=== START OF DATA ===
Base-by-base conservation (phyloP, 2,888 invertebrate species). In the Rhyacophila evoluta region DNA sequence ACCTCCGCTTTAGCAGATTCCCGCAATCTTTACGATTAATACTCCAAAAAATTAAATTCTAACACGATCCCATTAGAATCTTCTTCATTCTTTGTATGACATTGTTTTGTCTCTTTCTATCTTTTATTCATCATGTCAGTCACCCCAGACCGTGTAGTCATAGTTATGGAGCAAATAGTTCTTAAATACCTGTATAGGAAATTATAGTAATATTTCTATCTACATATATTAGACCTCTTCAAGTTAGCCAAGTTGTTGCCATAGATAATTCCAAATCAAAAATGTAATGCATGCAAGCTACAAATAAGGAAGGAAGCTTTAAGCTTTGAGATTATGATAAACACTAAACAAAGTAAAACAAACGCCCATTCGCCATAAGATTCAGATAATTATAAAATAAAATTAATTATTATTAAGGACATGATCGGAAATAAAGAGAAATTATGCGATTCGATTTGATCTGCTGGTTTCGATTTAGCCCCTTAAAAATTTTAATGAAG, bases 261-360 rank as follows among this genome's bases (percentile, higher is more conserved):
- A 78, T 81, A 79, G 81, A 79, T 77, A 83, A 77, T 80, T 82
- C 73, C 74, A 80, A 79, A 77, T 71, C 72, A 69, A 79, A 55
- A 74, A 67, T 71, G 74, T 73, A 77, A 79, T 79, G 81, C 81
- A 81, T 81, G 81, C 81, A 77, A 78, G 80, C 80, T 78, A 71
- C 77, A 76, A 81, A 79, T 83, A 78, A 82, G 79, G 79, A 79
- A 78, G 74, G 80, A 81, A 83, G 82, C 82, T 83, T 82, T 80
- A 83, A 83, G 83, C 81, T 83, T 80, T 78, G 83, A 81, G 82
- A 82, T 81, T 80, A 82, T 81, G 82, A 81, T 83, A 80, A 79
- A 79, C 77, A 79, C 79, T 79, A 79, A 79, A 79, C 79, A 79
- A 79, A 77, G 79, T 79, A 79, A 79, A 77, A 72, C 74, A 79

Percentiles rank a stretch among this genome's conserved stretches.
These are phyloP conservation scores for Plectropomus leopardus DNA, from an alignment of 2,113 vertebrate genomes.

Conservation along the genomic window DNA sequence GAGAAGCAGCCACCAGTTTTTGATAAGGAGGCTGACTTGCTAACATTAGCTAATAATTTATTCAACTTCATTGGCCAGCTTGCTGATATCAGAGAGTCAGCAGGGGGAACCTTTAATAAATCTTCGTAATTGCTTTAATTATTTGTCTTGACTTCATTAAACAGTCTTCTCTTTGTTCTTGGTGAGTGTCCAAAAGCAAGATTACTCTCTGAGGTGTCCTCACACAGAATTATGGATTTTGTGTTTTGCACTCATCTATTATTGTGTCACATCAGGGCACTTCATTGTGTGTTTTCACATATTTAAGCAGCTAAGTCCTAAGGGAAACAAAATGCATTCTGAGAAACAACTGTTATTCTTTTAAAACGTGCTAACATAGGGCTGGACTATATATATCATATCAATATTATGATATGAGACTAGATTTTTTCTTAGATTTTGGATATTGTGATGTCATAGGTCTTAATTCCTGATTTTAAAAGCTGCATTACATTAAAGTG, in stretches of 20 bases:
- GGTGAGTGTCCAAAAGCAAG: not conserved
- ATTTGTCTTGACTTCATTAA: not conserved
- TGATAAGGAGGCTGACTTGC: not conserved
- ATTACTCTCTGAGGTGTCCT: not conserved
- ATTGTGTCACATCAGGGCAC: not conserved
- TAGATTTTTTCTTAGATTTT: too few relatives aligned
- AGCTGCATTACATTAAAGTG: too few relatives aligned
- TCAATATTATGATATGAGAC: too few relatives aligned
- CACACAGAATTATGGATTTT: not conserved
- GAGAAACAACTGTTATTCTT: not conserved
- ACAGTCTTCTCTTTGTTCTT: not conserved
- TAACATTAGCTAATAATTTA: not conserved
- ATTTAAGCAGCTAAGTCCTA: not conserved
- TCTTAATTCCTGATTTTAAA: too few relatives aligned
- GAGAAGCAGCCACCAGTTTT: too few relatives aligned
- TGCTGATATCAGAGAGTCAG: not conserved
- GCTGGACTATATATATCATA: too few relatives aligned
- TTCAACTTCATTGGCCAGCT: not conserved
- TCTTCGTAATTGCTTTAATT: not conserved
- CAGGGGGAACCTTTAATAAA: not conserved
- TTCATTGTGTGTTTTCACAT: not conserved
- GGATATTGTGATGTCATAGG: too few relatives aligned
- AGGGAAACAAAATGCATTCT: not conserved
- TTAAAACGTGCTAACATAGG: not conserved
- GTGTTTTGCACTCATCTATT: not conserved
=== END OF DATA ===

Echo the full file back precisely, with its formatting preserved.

Base-by-base conservation (phyloP, 2,888 invertebrate species). In the Rhyacophila evoluta region DNA sequence ACCTCCGCTTTAGCAGATTCCCGCAATCTTTACGATTAATACTCCAAAAAATTAAATTCTAACACGATCCCATTAGAATCTTCTTCATTCTTTGTATGACATTGTTTTGTCTCTTTCTATCTTTTATTCATCATGTCAGTCACCCCAGACCGTGTAGTCATAGTTATGGAGCAAATAGTTCTTAAATACCTGTATAGGAAATTATAGTAATATTTCTATCTACATATATTAGACCTCTTCAAGTTAGCCAAGTTGTTGCCATAGATAATTCCAAATCAAAAATGTAATGCATGCAAGCTACAAATAAGGAAGGAAGCTTTAAGCTTTGAGATTATGATAAACACTAAACAAAGTAAAACAAACGCCCATTCGCCATAAGATTCAGATAATTATAAAATAAAATTAATTATTATTAAGGACATGATCGGAAATAAAGAGAAATTATGCGATTCGATTTGATCTGCTGGTTTCGATTTAGCCCCTTAAAAATTTTAATGAAG, bases 261-360 rank as follows among this genome's bases (percentile, higher is more conserved):
- A 78, T 81, A 79, G 81, A 79, T 77, A 83, A 77, T 80, T 82
- C 73, C 74, A 80, A 79, A 77, T 71, C 72, A 69, A 79, A 55
- A 74, A 67, T 71, G 74, T 73, A 77, A 79, T 79, G 81, C 81
- A 81, T 81, G 81, C 81, A 77, A 78, G 80, C 80, T 78, A 71
- C 77, A 76, A 81, A 79, T 83, A 78, A 82, G 79, G 79, A 79
- A 78, G 74, G 80, A 81, A 83, G 82, C 82, T 83, T 82, T 80
- A 83, A 83, G 83, C 81, T 83, T 80, T 78, G 83, A 81, G 82
- A 82, T 81, T 80, A 82, T 81, G 82, A 81, T 83, A 80, A 79
- A 79, C 77, A 79, C 79, T 79, A 79, A 79, A 79, C 79, A 79
- A 79, A 77, G 79, T 79, A 79, A 79, A 77, A 72, C 74, A 79

Percentiles rank a stretch among this genome's conserved stretches.
These are phyloP conservation scores for Plectropomus leopardus DNA, from an alignment of 2,113 vertebrate genomes.

Conservation along the genomic window DNA sequence GAGAAGCAGCCACCAGTTTTTGATAAGGAGGCTGACTTGCTAACATTAGCTAATAATTTATTCAACTTCATTGGCCAGCTTGCTGATATCAGAGAGTCAGCAGGGGGAACCTTTAATAAATCTTCGTAATTGCTTTAATTATTTGTCTTGACTTCATTAAACAGTCTTCTCTTTGTTCTTGGTGAGTGTCCAAAAGCAAGATTACTCTCTGAGGTGTCCTCACACAGAATTATGGATTTTGTGTTTTGCACTCATCTATTATTGTGTCACATCAGGGCACTTCATTGTGTGTTTTCACATATTTAAGCAGCTAAGTCCTAAGGGAAACAAAATGCATTCTGAGAAACAACTGTTATTCTTTTAAAACGTGCTAACATAGGGCTGGACTATATATATCATATCAATATTATGATATGAGACTAGATTTTTTCTTAGATTTTGGATATTGTGATGTCATAGGTCTTAATTCCTGATTTTAAAAGCTGCATTACATTAAAGTG, in stretches of 20 bases:
- GGTGAGTGTCCAAAAGCAAG: not conserved
- ATTTGTCTTGACTTCATTAA: not conserved
- TGATAAGGAGGCTGACTTGC: not conserved
- ATTACTCTCTGAGGTGTCCT: not conserved
- ATTGTGTCACATCAGGGCAC: not conserved
- TAGATTTTTTCTTAGATTTT: too few relatives aligned
- AGCTGCATTACATTAAAGTG: too few relatives aligned
- TCAATATTATGATATGAGAC: too few relatives aligned
- CACACAGAATTATGGATTTT: not conserved
- GAGAAACAACTGTTATTCTT: not conserved
- ACAGTCTTCTCTTTGTTCTT: not conserved
- TAACATTAGCTAATAATTTA: not conserved
- ATTTAAGCAGCTAAGTCCTA: not conserved
- TCTTAATTCCTGATTTTAAA: too few relatives aligned
- GAGAAGCAGCCACCAGTTTT: too few relatives aligned
- TGCTGATATCAGAGAGTCAG: not conserved
- GCTGGACTATATATATCATA: too few relatives aligned
- TTCAACTTCATTGGCCAGCT: not conserved
- TCTTCGTAATTGCTTTAATT: not conserved
- CAGGGGGAACCTTTAATAAA: not conserved
- TTCATTGTGTGTTTTCACAT: not conserved
- GGATATTGTGATGTCATAGG: too few relatives aligned
- AGGGAAACAAAATGCATTCT: not conserved
- TTAAAACGTGCTAACATAGG: not conserved
- GTGTTTTGCACTCATCTATT: not conserved